New study charts policy path to identifying ultra-processed foods and beverages high in nutrients of concern

A new study from researchers at the Global Food Research Program at UNC-Chapel Hill and The George Institute for Global Health provides guidance for policymakers on how to identify ultra-processed foods and beverages that are also high in salt, sugar, saturated fat, or calorie-dense for regulation.

To date, food policies aimed at improving population nutrition and health have targeted foods and drinks based primarily on their nutritional profile — that is, energy-dense products high in nutrients such as sugar, sodium, or saturated or trans fats have been subject to regulations such as taxes, marketing restrictions, or front-of-package warning labels. With concern mounting over the many health harms associated with high intake of ultra-processed foods, scholars and policymakers have begun exploring how these nutrition-focused policies could target products based on degree of processing.

Barry Popkin square thumbnail
Dr. Barry Popkin

“Researchers in this area typically use the detailed Nova Classification criteria to identify ultra-processed products in food consumption surveys, but regulatory bodies need a simpler, more objective way to identify ultra-processed food, and ideally one that can be applied globally,” said Barry Popkin, PhD, W.R. Kenan Jr. Distinguished Professor of Nutrition at the UNC Gillings Global School of Public Health, co-director of the Global Food Research Program, and the study’s first author.

For this study, researchers compared different methods for policies to identify products that are ultra-processed and/or high in fat, sugar and/or sodium (HFSS). They used one of the objective dimension of Nova Classification: whether a product’s ingredients list includes one or more additives from 12 Codex classes which are thought to enhance hyper-palatability and are considered markers of ultra-processing. These classes include hundreds of different additives used in food processing and included in product ingredient lists. Researchers tested the ability of four different profiling approaches combining different groups of these additives with the “high in fat, sodium, sugar, or calories” (HFSS) criteria from Chile’s nutrient profiling model to capture products that were both ultra-processed and HFSS. These profiling approaches include:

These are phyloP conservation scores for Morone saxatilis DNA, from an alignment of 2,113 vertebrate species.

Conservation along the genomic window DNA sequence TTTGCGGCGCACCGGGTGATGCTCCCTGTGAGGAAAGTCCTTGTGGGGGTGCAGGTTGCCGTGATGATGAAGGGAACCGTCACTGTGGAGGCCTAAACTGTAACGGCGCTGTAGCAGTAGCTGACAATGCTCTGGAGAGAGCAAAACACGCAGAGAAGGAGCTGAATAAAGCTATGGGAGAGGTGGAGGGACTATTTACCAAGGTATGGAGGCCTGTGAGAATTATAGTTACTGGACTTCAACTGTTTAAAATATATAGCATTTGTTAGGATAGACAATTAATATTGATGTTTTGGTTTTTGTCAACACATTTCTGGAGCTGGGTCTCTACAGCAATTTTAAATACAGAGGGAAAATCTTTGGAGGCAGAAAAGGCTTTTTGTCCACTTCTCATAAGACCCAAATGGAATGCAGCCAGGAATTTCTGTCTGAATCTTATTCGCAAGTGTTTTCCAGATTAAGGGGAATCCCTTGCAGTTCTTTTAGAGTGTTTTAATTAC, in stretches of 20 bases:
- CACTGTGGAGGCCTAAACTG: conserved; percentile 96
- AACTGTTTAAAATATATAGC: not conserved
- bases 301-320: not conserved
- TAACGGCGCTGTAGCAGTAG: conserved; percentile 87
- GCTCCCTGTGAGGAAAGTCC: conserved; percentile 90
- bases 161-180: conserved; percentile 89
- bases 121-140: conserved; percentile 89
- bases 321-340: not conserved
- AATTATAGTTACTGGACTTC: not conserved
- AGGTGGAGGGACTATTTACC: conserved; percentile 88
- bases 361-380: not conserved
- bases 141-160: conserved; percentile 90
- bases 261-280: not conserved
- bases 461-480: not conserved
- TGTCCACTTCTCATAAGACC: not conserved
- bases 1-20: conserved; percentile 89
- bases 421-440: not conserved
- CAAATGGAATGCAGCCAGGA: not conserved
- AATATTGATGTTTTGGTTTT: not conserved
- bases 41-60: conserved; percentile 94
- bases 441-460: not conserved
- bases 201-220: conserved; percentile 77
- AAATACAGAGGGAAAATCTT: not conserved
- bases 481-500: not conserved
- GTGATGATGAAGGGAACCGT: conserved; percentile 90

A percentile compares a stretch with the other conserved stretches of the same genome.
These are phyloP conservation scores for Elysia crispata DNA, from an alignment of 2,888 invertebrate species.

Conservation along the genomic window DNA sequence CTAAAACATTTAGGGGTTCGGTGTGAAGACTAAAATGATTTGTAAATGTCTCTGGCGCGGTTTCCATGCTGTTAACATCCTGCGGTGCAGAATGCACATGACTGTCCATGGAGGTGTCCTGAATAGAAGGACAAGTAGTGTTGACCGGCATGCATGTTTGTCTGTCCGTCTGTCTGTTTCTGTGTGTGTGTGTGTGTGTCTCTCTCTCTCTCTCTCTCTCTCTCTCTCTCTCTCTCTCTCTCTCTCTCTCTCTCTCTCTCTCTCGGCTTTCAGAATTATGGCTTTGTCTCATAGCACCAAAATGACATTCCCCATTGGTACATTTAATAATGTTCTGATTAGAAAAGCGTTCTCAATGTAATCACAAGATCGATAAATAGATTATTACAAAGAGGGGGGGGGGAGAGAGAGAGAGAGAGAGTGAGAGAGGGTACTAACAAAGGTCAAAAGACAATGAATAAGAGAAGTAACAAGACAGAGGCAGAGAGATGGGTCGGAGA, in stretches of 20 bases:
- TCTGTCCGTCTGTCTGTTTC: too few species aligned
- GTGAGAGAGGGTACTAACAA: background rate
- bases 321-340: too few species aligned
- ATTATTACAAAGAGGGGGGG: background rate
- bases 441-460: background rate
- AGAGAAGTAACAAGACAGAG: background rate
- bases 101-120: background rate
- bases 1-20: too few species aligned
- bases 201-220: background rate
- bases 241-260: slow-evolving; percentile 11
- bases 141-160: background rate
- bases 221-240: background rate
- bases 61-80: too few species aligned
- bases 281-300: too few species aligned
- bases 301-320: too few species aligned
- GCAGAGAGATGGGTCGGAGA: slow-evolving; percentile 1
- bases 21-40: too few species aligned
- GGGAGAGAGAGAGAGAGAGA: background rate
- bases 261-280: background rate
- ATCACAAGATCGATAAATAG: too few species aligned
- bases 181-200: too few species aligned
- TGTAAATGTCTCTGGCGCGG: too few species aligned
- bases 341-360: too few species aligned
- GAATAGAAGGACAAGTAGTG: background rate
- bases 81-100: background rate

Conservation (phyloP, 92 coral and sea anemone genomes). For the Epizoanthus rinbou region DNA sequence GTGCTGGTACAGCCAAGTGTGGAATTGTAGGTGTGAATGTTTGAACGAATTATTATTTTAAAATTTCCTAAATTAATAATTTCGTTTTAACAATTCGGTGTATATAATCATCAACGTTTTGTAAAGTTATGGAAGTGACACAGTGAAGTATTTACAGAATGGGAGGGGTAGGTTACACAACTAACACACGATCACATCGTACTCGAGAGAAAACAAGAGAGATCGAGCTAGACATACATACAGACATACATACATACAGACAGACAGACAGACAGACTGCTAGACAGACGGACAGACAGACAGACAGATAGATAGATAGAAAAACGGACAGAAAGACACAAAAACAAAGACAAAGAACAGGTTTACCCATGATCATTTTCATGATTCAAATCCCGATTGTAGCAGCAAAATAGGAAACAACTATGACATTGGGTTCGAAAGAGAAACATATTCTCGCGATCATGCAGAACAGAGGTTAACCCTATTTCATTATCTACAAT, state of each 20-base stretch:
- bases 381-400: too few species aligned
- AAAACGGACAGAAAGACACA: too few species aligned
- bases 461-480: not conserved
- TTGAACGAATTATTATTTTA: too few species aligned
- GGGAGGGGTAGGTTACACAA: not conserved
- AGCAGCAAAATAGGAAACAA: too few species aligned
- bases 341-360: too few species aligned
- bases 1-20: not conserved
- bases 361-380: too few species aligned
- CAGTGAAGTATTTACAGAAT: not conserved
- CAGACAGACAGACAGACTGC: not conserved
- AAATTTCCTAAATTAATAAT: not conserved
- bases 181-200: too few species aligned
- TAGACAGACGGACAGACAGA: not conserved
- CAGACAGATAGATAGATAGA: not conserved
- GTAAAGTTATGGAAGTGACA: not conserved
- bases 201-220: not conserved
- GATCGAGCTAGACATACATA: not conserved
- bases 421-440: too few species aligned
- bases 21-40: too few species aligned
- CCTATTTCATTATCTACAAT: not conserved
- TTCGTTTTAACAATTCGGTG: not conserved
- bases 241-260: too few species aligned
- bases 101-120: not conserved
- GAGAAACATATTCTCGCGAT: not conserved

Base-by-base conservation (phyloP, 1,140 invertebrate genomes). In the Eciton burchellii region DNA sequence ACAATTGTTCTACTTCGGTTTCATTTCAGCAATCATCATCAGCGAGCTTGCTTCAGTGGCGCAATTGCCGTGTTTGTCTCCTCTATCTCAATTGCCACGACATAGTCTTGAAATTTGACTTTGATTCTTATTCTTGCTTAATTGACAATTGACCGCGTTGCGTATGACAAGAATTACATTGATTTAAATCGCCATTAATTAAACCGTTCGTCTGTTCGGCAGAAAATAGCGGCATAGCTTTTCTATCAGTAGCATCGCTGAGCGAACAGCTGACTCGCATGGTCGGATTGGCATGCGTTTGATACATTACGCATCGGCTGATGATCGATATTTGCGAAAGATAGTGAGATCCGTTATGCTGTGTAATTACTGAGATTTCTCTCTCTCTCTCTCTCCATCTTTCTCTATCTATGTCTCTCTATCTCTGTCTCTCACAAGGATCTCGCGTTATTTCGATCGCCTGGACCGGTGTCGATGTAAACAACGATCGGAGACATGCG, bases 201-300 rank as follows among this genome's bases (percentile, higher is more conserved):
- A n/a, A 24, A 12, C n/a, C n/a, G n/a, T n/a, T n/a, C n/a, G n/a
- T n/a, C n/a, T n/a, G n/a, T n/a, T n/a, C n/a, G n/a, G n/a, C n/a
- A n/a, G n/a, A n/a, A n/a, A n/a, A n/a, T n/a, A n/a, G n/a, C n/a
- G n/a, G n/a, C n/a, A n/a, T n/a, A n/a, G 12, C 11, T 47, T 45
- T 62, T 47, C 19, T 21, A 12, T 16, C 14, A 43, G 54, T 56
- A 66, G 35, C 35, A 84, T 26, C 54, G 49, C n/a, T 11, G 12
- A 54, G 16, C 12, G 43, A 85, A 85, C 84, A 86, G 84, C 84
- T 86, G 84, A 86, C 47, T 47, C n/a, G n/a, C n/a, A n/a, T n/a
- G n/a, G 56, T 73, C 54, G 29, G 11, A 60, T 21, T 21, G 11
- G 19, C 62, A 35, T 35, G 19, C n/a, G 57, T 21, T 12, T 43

1. HFSS + contains non-nutritive sweeteners
  2. HFSS + contains colors/flavors
  3. HFSS + non-nutritive sweeteners + colors/flavors (combination of approaches 1 & 2)
  4. HFSS + 12 Codex classes of additives (flavor enhancers, colors, emulsifiers, emulsifying salts, sweeteners, thickeners, anti-foaming, bulking, carbonating, foaming, gelling and glazing agents)

Researchers applied these four approaches on a sample of over 33 million food products purchased by a representative sample of roughly 60,000 US consumers in 2020. They found that scenario 4 was most effective, under which 100% of product purchases considered ultra-processed foods under Nova Classification would be targeted for policy intervention. In addition, their findings demonstrate that policies could achieve comparable results using a more streamlined profiling model that simply combines Codex colors and flavors with HFSS criteria, which missed only 1% of ultra-processed products.

Proportion of products purchased by US households in 2020 identified as ultra-processed (UPF) and high in saturated fat, sodium, or sugar (HFSS) under each nutrient profiling approach

Bar chart showing study results

Notably, if a policy intervention such as mandatory front-of-package warning labels or restrictions on marketing used this approach, nearly 75% of products purchased by U.S. households would be subject to regulation. This highlights the predominance of foods and drinks that do not build health in the US food supply.

This study is the first to show how to operationalize healthy food policies aimed at reducing ultra-processed product consumption using the ingredients list on food packages and can help inform policymakers as they design healthy food regulations such as front of package warnings, marketing restrictions, and taxes on ultra-processed products.

These findings are timely given increasing interest in and momentum behind policies targeting ultra-processed foods. A large-scale “umbrella” review published in the British Medical Journal last month highlighted the imperative to act, finding that exposure to ultra-processed food was associated with 32 different health risks related to mortality, cancer, and mental, respiratory, cardiovascular, gastrointestinal, and metabolic health outcomes.

“Countries around the world are currently trying to figure out how to best guide consumers away from ultra-processed foods and towards more whole or minimally processed options, whether that’s via updated dietary guidelines or policies that will incentivize purchase changes and protect consumers from harm,” said Popkin. “Our findings give policymakers one of the tools they need to implement effective policies towards this end.”

In the United States, the Food and Drug Administration is currently considering options for a front-of-package warning label, which under the current proposal would be applied only to products that contain more than 20% of certain nutrients’ recommended daily intake per serving. “Our study suggests that the FDA needs to go beyond looking at nutrients per serving and include profiling for Codex classes of additives, which number in the hundreds,” said Popkin.

This study was funding primarily by Bloomberg Philanthropies.


Barry M. Popkin
Donna R. Miles
Lindsey Smith Taillie
Elizabeth K. Dunford

Read the full study in The Lancet Regional Health – Americas.

Thumbnail of Lancet article PDF

Learn more about ultra-processed foods and the Nova Classification system.

Thumbnail image of UPF fact sheet